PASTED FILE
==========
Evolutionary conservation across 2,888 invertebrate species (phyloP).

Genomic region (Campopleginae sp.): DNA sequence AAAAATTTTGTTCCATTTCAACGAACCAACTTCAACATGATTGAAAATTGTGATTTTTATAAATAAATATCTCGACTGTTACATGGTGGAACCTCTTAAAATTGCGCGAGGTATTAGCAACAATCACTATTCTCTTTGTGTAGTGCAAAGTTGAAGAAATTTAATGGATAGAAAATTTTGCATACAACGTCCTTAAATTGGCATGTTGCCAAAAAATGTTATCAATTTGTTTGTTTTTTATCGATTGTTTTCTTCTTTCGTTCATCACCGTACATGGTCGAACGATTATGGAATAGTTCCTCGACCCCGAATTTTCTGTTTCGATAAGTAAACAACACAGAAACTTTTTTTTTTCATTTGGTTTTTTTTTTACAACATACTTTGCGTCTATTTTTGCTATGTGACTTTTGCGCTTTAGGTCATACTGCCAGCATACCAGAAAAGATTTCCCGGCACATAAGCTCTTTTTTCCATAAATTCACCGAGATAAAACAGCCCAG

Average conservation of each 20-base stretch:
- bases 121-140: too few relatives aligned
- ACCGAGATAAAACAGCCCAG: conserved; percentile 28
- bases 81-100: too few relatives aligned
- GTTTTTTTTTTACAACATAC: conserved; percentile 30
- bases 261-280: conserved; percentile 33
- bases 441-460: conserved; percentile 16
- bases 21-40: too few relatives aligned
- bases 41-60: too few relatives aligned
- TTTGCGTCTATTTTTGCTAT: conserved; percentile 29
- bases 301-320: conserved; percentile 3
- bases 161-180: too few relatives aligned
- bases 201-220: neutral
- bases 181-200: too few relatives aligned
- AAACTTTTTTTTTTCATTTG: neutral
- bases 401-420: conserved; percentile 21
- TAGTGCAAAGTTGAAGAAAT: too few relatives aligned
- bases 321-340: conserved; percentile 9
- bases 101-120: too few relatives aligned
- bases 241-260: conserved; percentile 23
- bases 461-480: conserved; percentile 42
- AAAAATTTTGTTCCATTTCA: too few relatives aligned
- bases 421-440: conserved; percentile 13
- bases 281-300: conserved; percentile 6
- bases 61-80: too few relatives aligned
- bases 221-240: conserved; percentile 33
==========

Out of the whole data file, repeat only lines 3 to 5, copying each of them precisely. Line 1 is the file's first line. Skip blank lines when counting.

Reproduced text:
Average conservation of each 20-base stretch:
- bases 121-140: too few relatives aligned
- ACCGAGATAAAACAGCCCAG: conserved; percentile 28